MCAs' push for ward fund, better perks slowly paying off

When Members of the County Assemblies disagreed with Devolution Principal Secretary Teresia Mbaika  during their inaugural consultative forum. [File, Standard]

The push by ward representatives for the financial autonomy of county assemblies by having a development kitty and better perks is slowly paying off.

According to the Association of Members of County Assemblies, Secretary-General Stanley Karanja, President William Ruto has agreed with MCAs about the need for county assemblies to have financial autonomy.

“We presented our grievances to the president during recent leaders' meeting at Sagana State Lodge in Nyeri, and he agreed with our demands for financial autonomy and the ward development kitty,” Karanja said.

Karanja, who shared a video clip that captured the president agreeing to the MCAs' demands, said Dr Ruto has agreed to meet them at a later date for further deliberations.

In the video clip, the president is captured expressing his desire for the Senate to expedite the process of making county assemblies financially autonomous for them to effectively carry out their oversight role.

“I want to ask the senate to hasten the process of making counties assemblies financially autonomous, and also forward representatives to have the development kitty,” he said, adding that he was ready to meet the MCAs for further deliberations.

Ward representatives across all 47 devolved units have been up in arms over their reduced perks, the establishment of the Ward Development Fund fully anchored in law at 40 per cent of the county development budgets.

They also want a County Affirmative Action Fund established for Nominated MCAs, further that the county assemblies need to be granted financial autonomy to aid in the effectiveness of execution of their legal mandate in accordance with applicable laws that define their mandate.

They have also been pushing for their remuneration to be reviewed considering the percentages in place at the National Parliament as a realization of equity.

Yesterday, Karanja told the Standard that the Salaries and Remuneration Commission (SRC) should hasten the process of reinstating their plenary allowance in line with other national and legislative assemblies in the world.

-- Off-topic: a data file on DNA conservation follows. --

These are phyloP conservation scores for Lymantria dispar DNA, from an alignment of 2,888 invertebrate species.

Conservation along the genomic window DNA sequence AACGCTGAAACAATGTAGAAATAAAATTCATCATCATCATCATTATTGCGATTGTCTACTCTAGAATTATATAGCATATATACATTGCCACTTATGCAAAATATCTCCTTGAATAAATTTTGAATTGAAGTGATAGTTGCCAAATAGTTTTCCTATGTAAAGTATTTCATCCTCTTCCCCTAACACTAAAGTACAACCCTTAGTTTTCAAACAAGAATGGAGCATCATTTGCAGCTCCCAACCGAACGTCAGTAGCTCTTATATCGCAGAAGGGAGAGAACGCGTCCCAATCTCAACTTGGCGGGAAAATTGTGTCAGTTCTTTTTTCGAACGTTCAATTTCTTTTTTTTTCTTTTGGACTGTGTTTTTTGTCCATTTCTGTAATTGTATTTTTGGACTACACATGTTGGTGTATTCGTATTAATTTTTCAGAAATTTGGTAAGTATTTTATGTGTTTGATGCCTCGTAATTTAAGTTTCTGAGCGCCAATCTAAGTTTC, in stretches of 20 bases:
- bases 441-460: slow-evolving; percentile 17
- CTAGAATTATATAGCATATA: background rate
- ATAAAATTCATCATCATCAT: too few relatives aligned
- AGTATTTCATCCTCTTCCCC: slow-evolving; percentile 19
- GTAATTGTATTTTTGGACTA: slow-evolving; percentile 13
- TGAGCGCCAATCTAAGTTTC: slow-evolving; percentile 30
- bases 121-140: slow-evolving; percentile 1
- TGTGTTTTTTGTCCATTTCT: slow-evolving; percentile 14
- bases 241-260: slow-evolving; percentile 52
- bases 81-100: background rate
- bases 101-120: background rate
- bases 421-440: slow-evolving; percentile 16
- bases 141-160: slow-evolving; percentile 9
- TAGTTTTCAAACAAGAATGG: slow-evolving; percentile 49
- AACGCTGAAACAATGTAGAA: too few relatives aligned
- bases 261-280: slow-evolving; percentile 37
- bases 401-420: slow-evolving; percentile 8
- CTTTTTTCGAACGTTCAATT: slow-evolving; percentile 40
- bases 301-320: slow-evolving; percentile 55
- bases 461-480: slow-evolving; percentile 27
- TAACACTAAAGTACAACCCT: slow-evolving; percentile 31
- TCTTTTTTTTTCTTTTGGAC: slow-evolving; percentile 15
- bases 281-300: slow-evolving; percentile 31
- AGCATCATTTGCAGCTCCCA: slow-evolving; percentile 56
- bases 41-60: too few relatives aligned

“We know of the meeting between the Senate standing committee on devolution and intergovernmental relations and the SRC on August 21, and we hope that SRC will do the right thing,” Karanja said.

According to a letter seen by The Standard and addressed to the SRC chairperson Lyn Cherop Mengich by the Clerk of the Senate, Mengich is expected to submit documents outlining the criteria and factors that the commission used in determining the remuneration of the MCAs.

The clerk noted that the SRC failed to submit the document on July 27, 2023, when it was requested to do so, and was therefore required to appear before the committee on August 21 for further deliberations of the issues.

The Senate has been working on resolving the issue between the MCAs and SRC, and has also been working on legislation that would see the legislative arm of the devolved units get direct funding from the exchequer.

Nyandarua Senator John Methu who has been working on the legislation is of the view that the only way the constitutional oversight role of the ward representatives can be strengthened is to have the units have separate funding with an accounting officer.

Methu said it was unfortunate that the units have on most occasions found having been compromised at the expense of being yardsticks to the performance of the executive.